Please find below the society's response to consultation documents:
1. In October Wales Environment Link (WEL), of which the society is an active member, responded to the Welsh Government consultation on National Milestones and Indicators. The society acknowledged that measuring progress towards the 30x30 target by 2030 i.e. to protect 30% of all land and sea, would be a challenge.
2. The society responded to the London Mayor's consultation on its Public London Charter calling for developers and landowners in the capital voluntarily to dedicate open spaces as town greens, to protect them in perpetuity and give local people rights of recreation there.
3. Agriculture (Wales) white paper - in responding to this consultation, we have a particular interest in promoting public access to the countryside through Wales’s network of public paths and rights of access, and in securing better management of common land to reflect the many public goods which it provides.
4. In March the society responded to the Ministry of Housing, Communities and Local Government consultation on National Planning Policy Framework and National Model Design Code Consultation proposals calling, amongst other things, for pro-active measures to level up open space provision for all.
1. Wales Environment Link (WEL) of which the society is an active member responded to the Welsh Government consultation for a Clear Air Plan for Wales. The society highlighted the need for a definitive policy for the protection of open and green spaces. Read the WEL response in full.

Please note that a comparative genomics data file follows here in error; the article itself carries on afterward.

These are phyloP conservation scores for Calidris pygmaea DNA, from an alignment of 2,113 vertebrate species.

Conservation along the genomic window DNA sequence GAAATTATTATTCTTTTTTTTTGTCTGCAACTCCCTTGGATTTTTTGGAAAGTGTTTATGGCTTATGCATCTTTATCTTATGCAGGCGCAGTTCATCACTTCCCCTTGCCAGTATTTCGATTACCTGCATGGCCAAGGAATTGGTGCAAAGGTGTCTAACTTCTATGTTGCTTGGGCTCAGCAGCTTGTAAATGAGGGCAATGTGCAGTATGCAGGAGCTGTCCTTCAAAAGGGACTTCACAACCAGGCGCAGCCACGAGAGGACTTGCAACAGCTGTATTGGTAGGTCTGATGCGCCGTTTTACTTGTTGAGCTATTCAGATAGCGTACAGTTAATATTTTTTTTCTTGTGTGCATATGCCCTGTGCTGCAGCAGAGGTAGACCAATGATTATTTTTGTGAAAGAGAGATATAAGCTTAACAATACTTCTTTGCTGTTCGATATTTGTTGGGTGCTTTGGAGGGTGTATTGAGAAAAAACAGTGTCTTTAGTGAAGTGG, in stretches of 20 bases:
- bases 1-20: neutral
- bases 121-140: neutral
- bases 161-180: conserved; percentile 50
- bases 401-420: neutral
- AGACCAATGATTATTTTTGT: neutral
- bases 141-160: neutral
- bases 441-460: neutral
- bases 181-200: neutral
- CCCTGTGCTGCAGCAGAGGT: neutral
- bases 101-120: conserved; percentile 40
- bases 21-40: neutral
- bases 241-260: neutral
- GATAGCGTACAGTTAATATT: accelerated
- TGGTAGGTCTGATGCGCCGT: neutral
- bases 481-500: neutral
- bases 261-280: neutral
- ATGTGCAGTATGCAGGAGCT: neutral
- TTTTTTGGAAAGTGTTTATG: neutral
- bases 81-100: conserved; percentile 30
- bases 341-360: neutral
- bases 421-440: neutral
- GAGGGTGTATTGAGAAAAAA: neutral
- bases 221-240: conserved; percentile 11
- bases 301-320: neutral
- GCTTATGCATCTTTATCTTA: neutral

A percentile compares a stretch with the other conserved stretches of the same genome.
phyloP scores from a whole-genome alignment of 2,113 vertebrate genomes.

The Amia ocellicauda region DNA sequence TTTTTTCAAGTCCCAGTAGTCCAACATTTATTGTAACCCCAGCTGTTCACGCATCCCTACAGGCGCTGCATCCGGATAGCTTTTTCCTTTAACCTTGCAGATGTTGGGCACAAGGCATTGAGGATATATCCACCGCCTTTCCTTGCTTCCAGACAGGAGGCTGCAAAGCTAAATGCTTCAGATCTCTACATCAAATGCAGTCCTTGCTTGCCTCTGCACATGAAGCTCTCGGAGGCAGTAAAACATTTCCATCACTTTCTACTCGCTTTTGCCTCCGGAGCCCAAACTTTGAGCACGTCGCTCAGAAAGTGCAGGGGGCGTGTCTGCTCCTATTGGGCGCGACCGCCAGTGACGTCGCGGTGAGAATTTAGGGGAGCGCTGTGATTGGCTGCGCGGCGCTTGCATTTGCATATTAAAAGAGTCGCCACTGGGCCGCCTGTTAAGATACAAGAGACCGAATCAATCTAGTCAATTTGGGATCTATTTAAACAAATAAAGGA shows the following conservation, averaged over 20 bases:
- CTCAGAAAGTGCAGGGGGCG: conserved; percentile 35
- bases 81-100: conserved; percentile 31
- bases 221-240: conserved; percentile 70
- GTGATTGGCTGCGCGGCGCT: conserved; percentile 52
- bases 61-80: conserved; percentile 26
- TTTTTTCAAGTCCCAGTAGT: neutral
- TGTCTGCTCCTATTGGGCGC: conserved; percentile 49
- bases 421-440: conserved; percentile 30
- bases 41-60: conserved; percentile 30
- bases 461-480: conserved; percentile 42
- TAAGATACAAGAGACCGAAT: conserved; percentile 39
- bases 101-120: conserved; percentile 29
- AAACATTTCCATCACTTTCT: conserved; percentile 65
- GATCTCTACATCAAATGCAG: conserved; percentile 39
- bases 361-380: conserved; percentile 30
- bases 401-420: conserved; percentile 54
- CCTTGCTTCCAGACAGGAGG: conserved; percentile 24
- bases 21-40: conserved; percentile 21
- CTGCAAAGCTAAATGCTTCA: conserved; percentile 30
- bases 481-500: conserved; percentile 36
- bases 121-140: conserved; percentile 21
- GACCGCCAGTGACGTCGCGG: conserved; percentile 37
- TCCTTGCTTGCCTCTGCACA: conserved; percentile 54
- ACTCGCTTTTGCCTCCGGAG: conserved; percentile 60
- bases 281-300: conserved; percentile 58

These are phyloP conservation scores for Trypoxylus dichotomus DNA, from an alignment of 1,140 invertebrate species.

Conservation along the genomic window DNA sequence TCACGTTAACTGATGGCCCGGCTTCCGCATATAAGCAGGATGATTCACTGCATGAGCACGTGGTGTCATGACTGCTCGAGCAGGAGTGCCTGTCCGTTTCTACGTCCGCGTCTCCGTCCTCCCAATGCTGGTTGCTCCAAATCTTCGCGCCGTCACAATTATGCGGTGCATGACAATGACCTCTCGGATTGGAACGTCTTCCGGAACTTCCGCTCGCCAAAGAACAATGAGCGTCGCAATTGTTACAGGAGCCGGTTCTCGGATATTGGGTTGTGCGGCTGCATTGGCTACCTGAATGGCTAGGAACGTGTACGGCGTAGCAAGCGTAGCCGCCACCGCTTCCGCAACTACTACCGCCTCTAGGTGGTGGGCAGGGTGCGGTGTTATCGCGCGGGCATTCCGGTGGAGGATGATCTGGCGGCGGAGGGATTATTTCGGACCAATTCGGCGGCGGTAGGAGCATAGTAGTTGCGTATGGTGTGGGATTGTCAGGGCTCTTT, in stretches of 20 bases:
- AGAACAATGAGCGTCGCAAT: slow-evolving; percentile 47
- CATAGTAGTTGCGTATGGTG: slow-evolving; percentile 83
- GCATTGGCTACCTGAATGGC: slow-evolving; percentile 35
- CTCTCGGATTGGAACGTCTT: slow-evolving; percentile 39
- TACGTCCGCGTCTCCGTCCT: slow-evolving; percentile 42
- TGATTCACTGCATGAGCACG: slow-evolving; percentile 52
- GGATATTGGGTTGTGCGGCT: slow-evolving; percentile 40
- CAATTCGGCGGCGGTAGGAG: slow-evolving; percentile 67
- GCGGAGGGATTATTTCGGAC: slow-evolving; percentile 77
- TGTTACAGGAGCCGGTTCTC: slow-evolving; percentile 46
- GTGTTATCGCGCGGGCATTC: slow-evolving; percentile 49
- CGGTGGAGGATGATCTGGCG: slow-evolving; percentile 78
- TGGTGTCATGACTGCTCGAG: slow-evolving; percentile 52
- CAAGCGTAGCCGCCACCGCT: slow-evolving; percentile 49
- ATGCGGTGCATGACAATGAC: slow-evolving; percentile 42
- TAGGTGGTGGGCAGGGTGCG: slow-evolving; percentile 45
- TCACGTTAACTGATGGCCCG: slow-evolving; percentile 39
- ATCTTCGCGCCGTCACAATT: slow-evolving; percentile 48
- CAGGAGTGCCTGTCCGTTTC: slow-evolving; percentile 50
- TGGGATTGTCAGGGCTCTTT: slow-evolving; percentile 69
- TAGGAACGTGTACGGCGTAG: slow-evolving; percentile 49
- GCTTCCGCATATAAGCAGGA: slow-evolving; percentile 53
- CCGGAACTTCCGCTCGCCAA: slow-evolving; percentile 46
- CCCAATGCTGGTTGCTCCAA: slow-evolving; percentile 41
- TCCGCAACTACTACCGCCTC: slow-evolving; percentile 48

2. In July, the society responded to the consultation by Defra on Environmental Land Management: policy discussion. Read the discussion document in full here.
3. The Minister for Housing and Local Government, Wales requested ideas on how we should support future post-Covid recovery and reconstruction in Wales - read our July response here.
4. Defra invited feedback to it's Financial Assistance Statutory Instrument. We criticised as weak and ineffective the government’s proposals for monitoring and enforcing compliance with agricultural grants. Our August response is available to read in full here.
1. The society responded to the Law Commission’s consultation on Conservation Covenants in June 2013 and welcomed the opportunity to respond to this consultation. One of the society's main concerns is to ensure that the public will benefit from any conservation covenant and have access to land that is the subject of such a covenant. Read the society's full response on Conservation Covenants.
2. The society welcomed the 25 Year Environment Plan but metrics and indicators must be clear and deliverable otherwise the ambitions of the Plan will be weakened. It is vital that everyone has access to high quality natural green space to contribute to their well-being as well as mental and physical health. This consultation response relates only to the metrics relevant to the core interests of the society. It is important that the indicator framework is kept under regular review so that it continues to be relevant and provide the best ways of assessing progress. Read the society's full response on
Measuring environmental change - draft indicators framework for the 25 Year Environment Plan.
1. In May 2018 the environment secretary Michael Gove launched a review of the national parks and areas of outstanding natural beauty (AONBs), to be led by author and journalist Julian Glover. Our national parks and AONBs have stood the test of the last 70 years. They have retained their distinction and special qualities, their spectacular and breath-taking beauty, peace, wildness, and ability to inspire and to refresh. The society believes that their purposes still hold good providing an appropriate balance between conservation and recreation, tempered by the Sandford principle. Read the society's full response to the